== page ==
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Residency Requirement – Ph.D Students


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Going through some of the Student Portals and Grad Student Handbooks of schools that I've applied to, I'm surprised to see that some require a first year Ph.D student to live on campus in the student housing. Does anyone have experience with this? Surely it can't be freshman year all over again. I barely fit into a twin-XL back then, and I sure haven't gotten any shorter since.

Also, for me personally I loved the social atmosphere of living on campus, so this is certainly not a deal breaker. I just find it kind of odd, and was wondering what your thoughts and experiences are.

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I didn't see this in any of the places I applied to, but I did see that in some places, first year PhD students are guaranteed on-campus housing if they desired but they are not required to. Usually on-campus grad housing is separate from undergrad housing though, so it's a bit better.

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Thanks Takeruk, I was hoping the grad dorms might be step up. If you are interested, here is what the Student Portal said for this particularly awesome school:
 

Residency Requirements

The residency requirement in graduate programs is intended to ensure that students become integrally involved in the academic life of their program and of the university. By being in residence, students are more likely to become fully immersed in graduate study for a substantial period of time and to develop a relationship of scholarly and professional collegiality with faculty and fellow students.

To this end, it is desirable for students in graduate programs, especially those in doctoral programs, to be full-time residential students for a significant period. During their residency period, students are expected not only to take courses, but also to participate in other aspects of the intellectual life of their discipline and of the university community.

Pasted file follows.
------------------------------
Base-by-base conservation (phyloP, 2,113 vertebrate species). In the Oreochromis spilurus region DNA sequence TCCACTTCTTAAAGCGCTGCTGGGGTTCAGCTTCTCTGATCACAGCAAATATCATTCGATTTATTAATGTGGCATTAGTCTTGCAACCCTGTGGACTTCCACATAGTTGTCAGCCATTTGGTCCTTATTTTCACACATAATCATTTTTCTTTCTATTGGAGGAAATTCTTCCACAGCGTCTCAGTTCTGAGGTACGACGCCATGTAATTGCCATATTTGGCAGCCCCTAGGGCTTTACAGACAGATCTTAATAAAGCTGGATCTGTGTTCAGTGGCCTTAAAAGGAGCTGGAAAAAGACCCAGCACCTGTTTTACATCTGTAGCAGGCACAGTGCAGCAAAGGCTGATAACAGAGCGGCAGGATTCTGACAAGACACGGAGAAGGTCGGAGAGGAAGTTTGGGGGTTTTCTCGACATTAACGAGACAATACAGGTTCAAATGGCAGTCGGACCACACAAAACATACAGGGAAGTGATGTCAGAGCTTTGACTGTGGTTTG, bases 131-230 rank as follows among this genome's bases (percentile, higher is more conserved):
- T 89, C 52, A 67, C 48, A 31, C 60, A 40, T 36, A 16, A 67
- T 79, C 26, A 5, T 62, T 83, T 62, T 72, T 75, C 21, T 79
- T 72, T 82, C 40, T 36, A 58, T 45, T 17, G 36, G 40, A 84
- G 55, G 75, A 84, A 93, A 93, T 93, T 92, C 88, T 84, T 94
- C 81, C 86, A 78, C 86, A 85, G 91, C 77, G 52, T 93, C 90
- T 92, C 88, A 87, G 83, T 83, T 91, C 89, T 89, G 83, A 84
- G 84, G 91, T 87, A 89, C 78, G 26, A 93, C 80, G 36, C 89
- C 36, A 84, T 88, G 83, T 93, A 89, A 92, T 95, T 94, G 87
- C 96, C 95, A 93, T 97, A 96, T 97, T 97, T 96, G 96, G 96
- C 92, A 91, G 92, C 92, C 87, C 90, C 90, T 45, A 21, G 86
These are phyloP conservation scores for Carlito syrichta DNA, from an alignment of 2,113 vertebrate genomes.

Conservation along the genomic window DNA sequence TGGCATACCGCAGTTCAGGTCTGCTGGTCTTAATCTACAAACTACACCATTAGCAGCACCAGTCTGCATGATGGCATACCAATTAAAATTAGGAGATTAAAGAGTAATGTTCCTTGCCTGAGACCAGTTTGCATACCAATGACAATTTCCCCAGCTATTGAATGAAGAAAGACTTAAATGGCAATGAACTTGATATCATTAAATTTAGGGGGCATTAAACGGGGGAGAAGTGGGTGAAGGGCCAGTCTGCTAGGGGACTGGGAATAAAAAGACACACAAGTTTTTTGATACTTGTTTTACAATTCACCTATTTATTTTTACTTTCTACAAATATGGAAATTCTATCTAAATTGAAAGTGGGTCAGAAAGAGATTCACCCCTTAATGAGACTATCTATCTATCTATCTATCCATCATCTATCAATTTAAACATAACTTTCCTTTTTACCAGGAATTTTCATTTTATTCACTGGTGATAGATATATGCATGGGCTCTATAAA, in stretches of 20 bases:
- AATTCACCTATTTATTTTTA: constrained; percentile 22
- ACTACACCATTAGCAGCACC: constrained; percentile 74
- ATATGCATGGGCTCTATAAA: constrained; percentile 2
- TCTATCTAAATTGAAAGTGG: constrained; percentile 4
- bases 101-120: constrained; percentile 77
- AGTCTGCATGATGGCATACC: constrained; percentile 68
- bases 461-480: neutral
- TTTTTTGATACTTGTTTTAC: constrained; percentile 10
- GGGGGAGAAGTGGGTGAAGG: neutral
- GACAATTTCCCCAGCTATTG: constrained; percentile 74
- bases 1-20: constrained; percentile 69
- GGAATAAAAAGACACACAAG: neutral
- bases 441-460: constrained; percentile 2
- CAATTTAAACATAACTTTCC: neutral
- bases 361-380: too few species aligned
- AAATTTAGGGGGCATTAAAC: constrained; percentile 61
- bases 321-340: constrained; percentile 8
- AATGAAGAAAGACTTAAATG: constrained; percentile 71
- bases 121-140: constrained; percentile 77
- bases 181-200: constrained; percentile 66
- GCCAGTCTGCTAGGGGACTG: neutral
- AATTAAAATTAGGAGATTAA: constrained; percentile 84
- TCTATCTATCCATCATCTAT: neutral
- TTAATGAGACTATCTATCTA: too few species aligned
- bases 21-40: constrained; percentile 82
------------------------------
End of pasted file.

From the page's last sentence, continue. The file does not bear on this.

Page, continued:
Many doctoral students have research assistantships in which they work closely with faculty members and peers on research and development projects. Some have teaching assistantships. There are also many other opportunities to attend presentations, colloquia, conferences, and brown bag lunches where participants discuss theoretical and practical issues in their discipline.

Participation in national and regional professional meetings, including the presentation of scholarly papers, is encouraged during this time.

 

Residency Requirement for Ph.D. and Ed.D. Students

For Ph.D. and Ed.D. students, two consecutive semesters in a single academic year (exclusive of summer session) must be spent in residence on the campus. This residency period must be subsequent to admission to the program. Nine (9) credit hours of program course work must be completed in each of these semesters.



Maybe I saved some of my dorm stuff from Freshmen and Sophomore year!

Edited by SportPsych30
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^ I think by "residency" they mean something other than living in a dorm on campus or even in on-campus housing.  "Residence" can also mean attending the campus in person and showing up, having an office with office hours, etc.  Not necessarily sleeping on campus.  As a grad student it is possible to work on your thesis or dissertation while even living in another city (or state).   

 

I would get clarity from the graduate school.  A simple phone call could clear this up.

Edited by Bren2014
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In most graduate program, "residency" is equivalent to "full time graduate student on campus", so like Bren2014 said, it means attending seminars and otherwise participating in department academic activities. In some schools, they formally record this by having students formally "enroll" in these seminar classes. Also, at many places, this residency requirement is basically a "minimum time to graduate" policy. At most schools I've been to, the minimum residence time is usually 2 or 3 years. 

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The MUST mean be physically on campus or something other than actually living there. Telling PhD students they have to live on campus would be a capital S Stupid thing to do.

 

 

....I also wonder whether it's telling that they spell this out. In my program, the expectations that they list would be required of every student regardless of year.

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Yeah... only one PhD program I looked at even had housing that was available to get on-campus if we wanted it. Most don't have that, let alone mandatory housing :-D. You never know though- maybe there are a few schools out there that I don't know about!

Edited by PsychGirl1
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Like others have mentioned residency in this case most likely refers to full-time on-campus work.  For my university, we need to complete a certain amount of coursework (measured in credit hours) during 3 consecutive semesters in order to meet the doctoral residency requirement.  However, the way my specific program is structured I'll be a full-time on-campus graduate student every semester until I graduate.

Edited by psychdork
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